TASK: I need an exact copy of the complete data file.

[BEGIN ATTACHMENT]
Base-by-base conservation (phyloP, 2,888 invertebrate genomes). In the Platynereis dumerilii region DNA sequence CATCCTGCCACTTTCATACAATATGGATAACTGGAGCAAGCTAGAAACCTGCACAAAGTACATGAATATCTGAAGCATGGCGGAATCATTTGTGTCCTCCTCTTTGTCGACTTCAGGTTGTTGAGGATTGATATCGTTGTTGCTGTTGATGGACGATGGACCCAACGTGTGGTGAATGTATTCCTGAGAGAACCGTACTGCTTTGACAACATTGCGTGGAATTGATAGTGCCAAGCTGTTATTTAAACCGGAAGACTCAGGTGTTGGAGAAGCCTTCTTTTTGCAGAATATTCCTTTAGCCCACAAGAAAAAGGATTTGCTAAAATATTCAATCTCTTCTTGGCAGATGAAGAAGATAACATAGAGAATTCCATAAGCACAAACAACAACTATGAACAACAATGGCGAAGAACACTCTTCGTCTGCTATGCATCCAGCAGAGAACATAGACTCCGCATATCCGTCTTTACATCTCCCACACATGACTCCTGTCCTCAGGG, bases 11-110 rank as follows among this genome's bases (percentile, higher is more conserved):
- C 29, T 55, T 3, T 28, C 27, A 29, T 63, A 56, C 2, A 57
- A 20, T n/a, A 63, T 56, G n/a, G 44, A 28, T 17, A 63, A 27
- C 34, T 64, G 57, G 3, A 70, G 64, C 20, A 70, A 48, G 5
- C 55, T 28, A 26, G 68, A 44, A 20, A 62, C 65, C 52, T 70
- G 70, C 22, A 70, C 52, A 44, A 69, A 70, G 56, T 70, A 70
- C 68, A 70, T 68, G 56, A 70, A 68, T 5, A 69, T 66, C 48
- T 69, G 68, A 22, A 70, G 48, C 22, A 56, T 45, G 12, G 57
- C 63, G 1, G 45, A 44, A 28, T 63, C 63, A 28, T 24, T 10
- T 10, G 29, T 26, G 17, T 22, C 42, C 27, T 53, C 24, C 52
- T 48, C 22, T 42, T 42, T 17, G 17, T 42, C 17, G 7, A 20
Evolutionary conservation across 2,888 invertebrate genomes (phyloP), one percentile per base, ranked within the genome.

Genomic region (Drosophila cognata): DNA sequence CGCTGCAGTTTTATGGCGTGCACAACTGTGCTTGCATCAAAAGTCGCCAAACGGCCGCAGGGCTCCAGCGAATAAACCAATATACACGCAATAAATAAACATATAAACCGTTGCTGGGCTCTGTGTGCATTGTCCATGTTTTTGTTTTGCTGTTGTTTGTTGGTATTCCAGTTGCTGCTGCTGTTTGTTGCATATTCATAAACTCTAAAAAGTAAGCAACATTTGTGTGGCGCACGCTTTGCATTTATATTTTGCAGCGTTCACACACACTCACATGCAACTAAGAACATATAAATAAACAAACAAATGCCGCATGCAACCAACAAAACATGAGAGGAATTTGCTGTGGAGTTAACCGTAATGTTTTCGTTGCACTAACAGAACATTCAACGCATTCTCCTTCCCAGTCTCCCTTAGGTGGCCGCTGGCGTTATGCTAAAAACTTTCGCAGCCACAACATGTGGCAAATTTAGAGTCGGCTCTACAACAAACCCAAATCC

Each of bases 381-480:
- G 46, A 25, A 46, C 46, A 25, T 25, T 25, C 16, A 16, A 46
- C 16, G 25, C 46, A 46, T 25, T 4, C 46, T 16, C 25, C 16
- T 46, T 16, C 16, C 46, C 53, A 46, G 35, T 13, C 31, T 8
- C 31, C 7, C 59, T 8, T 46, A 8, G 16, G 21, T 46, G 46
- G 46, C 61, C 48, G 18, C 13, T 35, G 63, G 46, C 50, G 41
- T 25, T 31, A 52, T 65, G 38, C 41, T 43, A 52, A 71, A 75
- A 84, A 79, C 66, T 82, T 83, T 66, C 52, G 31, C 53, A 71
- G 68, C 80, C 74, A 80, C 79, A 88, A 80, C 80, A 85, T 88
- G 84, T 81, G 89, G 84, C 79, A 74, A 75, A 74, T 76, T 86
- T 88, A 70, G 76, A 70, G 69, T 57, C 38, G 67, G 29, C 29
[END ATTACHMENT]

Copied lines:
Base-by-base conservation (phyloP, 2,888 invertebrate genomes). In the Platynereis dumerilii region DNA sequence CATCCTGCCACTTTCATACAATATGGATAACTGGAGCAAGCTAGAAACCTGCACAAAGTACATGAATATCTGAAGCATGGCGGAATCATTTGTGTCCTCCTCTTTGTCGACTTCAGGTTGTTGAGGATTGATATCGTTGTTGCTGTTGATGGACGATGGACCCAACGTGTGGTGAATGTATTCCTGAGAGAACCGTACTGCTTTGACAACATTGCGTGGAATTGATAGTGCCAAGCTGTTATTTAAACCGGAAGACTCAGGTGTTGGAGAAGCCTTCTTTTTGCAGAATATTCCTTTAGCCCACAAGAAAAAGGATTTGCTAAAATATTCAATCTCTTCTTGGCAGATGAAGAAGATAACATAGAGAATTCCATAAGCACAAACAACAACTATGAACAACAATGGCGAAGAACACTCTTCGTCTGCTATGCATCCAGCAGAGAACATAGACTCCGCATATCCGTCTTTACATCTCCCACACATGACTCCTGTCCTCAGGG, bases 11-110 rank as follows among this genome's bases (percentile, higher is more conserved):
- C 29, T 55, T 3, T 28, C 27, A 29, T 63, A 56, C 2, A 57
- A 20, T n/a, A 63, T 56, G n/a, G 44, A 28, T 17, A 63, A 27
- C 34, T 64, G 57, G 3, A 70, G 64, C 20, A 70, A 48, G 5
- C 55, T 28, A 26, G 68, A 44, A 20, A 62, C 65, C 52, T 70
- G 70, C 22, A 70, C 52, A 44, A 69, A 70, G 56, T 70, A 70
- C 68, A 70, T 68, G 56, A 70, A 68, T 5, A 69, T 66, C 48
- T 69, G 68, A 22, A 70, G 48, C 22, A 56, T 45, G 12, G 57
- C 63, G 1, G 45, A 44, A 28, T 63, C 63, A 28, T 24, T 10
- T 10, G 29, T 26, G 17, T 22, C 42, C 27, T 53, C 24, C 52
- T 48, C 22, T 42, T 42, T 17, G 17, T 42, C 17, G 7, A 20
Evolutionary conservation across 2,888 invertebrate genomes (phyloP), one percentile per base, ranked within the genome.

Genomic region (Drosophila cognata): DNA sequence CGCTGCAGTTTTATGGCGTGCACAACTGTGCTTGCATCAAAAGTCGCCAAACGGCCGCAGGGCTCCAGCGAATAAACCAATATACACGCAATAAATAAACATATAAACCGTTGCTGGGCTCTGTGTGCATTGTCCATGTTTTTGTTTTGCTGTTGTTTGTTGGTATTCCAGTTGCTGCTGCTGTTTGTTGCATATTCATAAACTCTAAAAAGTAAGCAACATTTGTGTGGCGCACGCTTTGCATTTATATTTTGCAGCGTTCACACACACTCACATGCAACTAAGAACATATAAATAAACAAACAAATGCCGCATGCAACCAACAAAACATGAGAGGAATTTGCTGTGGAGTTAACCGTAATGTTTTCGTTGCACTAACAGAACATTCAACGCATTCTCCTTCCCAGTCTCCCTTAGGTGGCCGCTGGCGTTATGCTAAAAACTTTCGCAGCCACAACATGTGGCAAATTTAGAGTCGGCTCTACAACAAACCCAAATCC

Each of bases 381-480:
- G 46, A 25, A 46, C 46, A 25, T 25, T 25, C 16, A 16, A 46
- C 16, G 25, C 46, A 46, T 25, T 4, C 46, T 16, C 25, C 16
- T 46, T 16, C 16, C 46, C 53, A 46, G 35, T 13, C 31, T 8
- C 31, C 7, C 59, T 8, T 46, A 8, G 16, G 21, T 46, G 46
- G 46, C 61, C 48, G 18, C 13, T 35, G 63, G 46, C 50, G 41
- T 25, T 31, A 52, T 65, G 38, C 41, T 43, A 52, A 71, A 75
- A 84, A 79, C 66, T 82, T 83, T 66, C 52, G 31, C 53, A 71
- G 68, C 80, C 74, A 80, C 79, A 88, A 80, C 80, A 85, T 88
- G 84, T 81, G 89, G 84, C 79, A 74, A 75, A 74, T 76, T 86
- T 88, A 70, G 76, A 70, G 69, T 57, C 38, G 67, G 29, C 29